Thursday, January 27, 2011

The Middle East is boiling

Panoramic view:

Tunisia: things are still volatile. How will the first successful popular uprising in modern Arab history turn out? Five years ago I would have been pessimistic, believing that it could only result in the rise of the Muslim fundamentalists. But now, I don't know. The Arabs have sure changed a lot in the past decade, and now they seem ripe for a more democratic rule.

Egypt: the masses are rioting in the streets, angry mainly with President Mubarack's intent to pass the role of Presidency to his son. They are emboldened by the Tunisian revolution, and so far they are unmoved by the threats of the authority's. Twitter has been blocked in Egypt, proving once again how important social networks have become in the fight for freedom.

It is good to see people standing up to a dictatorship, but also worrying. Egypt, at the moment, plays a much needed stabilizing role in the Middle East, and helping in the fight against fundamentalism. I would rather see the regime remaining in place for now. Let the democratic revolution happen in other Arab countries first.

Yemen: the people started rioting today. See how that goes.

Algiers: still rioting. Hard.

Lebanon: power shift. With reports that the international tribunal is about to implicate Hizballah for the assassination of former PM Rafik Hariri, Hizballah threatened to spark a civil war if Lebanon doesn't turn its back on the tribunal. PM Saad Hariri, son of the slain PM, showed guts and refused, so Hizballah quit the government, and managed to gain a majority in the Parliament for its side. The result: Hariri was impeached, and Lebanon has a new PM, Mikathi, a man loyal to Syria.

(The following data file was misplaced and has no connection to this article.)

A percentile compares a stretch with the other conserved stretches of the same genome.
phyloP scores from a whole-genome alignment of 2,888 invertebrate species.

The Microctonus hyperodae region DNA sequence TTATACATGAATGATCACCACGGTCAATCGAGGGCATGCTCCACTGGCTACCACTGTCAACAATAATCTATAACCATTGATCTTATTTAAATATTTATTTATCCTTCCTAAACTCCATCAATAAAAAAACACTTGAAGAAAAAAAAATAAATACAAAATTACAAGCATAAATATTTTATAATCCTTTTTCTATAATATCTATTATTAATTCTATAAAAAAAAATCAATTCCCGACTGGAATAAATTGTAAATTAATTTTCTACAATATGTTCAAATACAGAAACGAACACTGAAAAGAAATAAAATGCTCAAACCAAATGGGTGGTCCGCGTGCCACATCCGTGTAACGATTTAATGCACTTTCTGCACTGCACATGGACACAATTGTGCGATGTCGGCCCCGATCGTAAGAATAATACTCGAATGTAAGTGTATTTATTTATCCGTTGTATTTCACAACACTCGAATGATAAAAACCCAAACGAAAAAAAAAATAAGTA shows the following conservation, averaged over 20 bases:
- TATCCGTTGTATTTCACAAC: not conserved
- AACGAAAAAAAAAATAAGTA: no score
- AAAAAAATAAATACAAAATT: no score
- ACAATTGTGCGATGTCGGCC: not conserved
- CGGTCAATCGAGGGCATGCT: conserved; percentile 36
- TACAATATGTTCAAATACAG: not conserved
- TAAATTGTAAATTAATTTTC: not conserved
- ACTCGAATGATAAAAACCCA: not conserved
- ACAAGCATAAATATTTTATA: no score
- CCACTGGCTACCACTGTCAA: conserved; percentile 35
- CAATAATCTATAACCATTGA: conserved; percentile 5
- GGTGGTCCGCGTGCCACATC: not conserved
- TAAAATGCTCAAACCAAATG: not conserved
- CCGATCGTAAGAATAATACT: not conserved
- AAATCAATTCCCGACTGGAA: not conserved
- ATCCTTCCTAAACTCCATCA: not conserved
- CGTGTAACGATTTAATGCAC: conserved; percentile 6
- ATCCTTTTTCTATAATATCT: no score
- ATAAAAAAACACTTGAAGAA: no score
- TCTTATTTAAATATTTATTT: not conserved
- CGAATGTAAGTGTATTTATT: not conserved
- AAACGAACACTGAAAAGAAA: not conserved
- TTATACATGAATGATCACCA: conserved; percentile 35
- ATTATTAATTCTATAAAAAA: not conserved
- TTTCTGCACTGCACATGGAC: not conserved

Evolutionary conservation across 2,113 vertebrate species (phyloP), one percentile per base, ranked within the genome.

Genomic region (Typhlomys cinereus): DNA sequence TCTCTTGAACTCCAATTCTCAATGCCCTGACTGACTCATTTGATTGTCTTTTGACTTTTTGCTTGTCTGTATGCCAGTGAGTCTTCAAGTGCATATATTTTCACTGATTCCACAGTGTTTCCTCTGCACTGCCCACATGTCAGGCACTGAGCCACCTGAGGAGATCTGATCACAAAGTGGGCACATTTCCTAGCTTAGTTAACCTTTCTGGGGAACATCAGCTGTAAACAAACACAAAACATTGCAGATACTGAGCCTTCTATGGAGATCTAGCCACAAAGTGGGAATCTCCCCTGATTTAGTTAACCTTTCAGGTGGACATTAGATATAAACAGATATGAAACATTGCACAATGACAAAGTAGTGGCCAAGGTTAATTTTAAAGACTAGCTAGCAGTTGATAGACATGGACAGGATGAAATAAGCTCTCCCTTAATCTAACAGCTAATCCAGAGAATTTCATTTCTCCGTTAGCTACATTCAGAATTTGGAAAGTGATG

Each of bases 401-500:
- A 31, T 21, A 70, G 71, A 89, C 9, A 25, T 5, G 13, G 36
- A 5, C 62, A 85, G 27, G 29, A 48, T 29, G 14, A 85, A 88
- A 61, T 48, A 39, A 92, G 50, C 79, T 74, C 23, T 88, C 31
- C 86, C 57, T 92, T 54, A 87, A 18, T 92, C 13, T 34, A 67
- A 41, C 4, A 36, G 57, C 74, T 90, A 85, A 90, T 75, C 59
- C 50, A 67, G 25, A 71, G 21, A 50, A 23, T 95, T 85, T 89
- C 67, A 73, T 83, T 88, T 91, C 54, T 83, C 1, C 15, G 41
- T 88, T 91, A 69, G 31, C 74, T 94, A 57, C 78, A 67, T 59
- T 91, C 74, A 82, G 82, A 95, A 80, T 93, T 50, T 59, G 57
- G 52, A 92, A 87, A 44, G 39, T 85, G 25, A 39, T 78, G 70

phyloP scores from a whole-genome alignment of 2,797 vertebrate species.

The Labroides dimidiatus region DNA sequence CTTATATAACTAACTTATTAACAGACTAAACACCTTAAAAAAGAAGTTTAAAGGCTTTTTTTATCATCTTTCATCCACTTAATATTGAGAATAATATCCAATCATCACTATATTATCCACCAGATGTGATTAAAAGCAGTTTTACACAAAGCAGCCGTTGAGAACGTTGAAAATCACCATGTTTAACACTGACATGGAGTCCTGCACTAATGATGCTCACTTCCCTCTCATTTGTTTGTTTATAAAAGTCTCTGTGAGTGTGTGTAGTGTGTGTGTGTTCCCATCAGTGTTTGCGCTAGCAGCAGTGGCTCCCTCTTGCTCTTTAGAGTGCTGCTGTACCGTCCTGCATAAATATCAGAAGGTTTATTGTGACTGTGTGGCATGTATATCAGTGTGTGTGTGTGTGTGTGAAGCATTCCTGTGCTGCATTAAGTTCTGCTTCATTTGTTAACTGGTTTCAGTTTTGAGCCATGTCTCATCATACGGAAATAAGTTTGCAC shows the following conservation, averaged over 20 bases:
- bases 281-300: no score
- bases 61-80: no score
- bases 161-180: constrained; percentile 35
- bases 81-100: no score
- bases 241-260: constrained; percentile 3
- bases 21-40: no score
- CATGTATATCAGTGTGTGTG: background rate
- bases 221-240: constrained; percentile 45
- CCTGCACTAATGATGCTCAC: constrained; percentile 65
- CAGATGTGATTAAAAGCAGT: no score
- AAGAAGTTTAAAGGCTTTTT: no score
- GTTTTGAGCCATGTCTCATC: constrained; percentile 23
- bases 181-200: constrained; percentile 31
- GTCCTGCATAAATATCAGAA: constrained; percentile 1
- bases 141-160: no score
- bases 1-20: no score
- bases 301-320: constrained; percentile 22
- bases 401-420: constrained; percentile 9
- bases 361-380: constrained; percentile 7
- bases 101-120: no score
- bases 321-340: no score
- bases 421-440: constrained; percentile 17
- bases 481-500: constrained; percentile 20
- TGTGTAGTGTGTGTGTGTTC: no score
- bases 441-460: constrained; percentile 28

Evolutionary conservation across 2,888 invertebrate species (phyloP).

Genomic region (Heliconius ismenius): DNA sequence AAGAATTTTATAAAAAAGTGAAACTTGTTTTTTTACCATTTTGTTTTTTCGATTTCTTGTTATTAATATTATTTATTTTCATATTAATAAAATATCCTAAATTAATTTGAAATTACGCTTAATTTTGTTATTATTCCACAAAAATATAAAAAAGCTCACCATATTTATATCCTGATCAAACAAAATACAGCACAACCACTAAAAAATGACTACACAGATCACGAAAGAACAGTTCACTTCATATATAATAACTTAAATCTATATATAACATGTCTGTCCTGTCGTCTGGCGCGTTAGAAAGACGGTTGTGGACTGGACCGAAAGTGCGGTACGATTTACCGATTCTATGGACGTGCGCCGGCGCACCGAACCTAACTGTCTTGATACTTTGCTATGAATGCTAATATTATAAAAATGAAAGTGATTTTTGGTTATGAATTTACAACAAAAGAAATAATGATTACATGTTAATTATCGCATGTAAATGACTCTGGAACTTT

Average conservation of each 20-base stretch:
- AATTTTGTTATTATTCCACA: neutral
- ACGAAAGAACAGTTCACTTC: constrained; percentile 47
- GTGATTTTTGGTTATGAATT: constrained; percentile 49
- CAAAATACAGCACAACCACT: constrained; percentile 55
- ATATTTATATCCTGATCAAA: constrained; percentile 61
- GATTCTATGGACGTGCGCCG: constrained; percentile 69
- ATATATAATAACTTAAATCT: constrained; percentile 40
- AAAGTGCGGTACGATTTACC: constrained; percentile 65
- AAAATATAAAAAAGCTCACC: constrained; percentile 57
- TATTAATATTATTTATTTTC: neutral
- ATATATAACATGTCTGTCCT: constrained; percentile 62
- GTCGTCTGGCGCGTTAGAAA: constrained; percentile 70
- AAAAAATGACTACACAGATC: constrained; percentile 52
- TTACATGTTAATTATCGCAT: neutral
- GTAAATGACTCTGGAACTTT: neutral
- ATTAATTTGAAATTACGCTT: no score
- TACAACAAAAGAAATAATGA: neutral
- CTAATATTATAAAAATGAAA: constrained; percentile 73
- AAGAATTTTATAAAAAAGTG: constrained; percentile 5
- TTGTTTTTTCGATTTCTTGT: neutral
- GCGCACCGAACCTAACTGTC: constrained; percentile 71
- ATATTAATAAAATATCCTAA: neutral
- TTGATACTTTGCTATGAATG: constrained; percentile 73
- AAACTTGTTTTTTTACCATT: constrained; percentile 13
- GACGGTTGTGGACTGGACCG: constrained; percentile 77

So it appears that Hariri, and the pro-Western camp, have lost, while Hizballah, the assassins, have won. But I'm not sure. First, it is significant that this coup took place according to the rules of democracy, and even Hizballah felt obliged to play by them. Second, Hizballah is now in the majority, which will keep them busy in running the country, while the makeup of their coalition will prevent them from passing any fundamentalist laws - they will not be able to turn the country into Iran, as some people fear. Third - Hariri may have lost for now, but it is important that he didn't play the usual Lebanese game of compromising with criminals, and keeps demanding justice against the assassins.

It is not certain yet what Hariri and his camp will do now, and if they will accept the new PM and continue to play by the rules of democracy. But for now, Lebanese democracy holds. In the past, this situation would have already escalated into civil war. The fact that it didn't shows that maybe Lebanon has grown.

Palestinian Authority: is rocked by Al Jazeera's revelations that the heads of the PA were ready to give up on the right of return, and parts of East Jerusalem, in the talks with Israel. But surprisingly, so far, there are no riots against the leadership. Could it be that the Palestinian people actually accept it? Let's see what happens tomorrow, after Friday prayer.

Iran: out of the spotlight, the regime is executing all those who participated in last year's riots. About a hundred have been executed just in the past month. Go ahead, this will only precipitate your downfall. January 29 has been designated as a global day of protest.

Sudan: about to split up, as the South just voted on it. Official results are not known yet, but they say about 99% voted for cessation. We still don't know what this will cause.

Iraq, Afghanistan, Pakistan, Somalia: terrorism continues to run rampant, killing thousands every month.

Israel: continues to be the quietest corner of the Middle East.

Tomorrow is Friday, Yaum al Juma'a, the day when Muslims meet in the mosques, and hear rousing sermons. This is usually when the boiling pot starts to overflow. Watch out.

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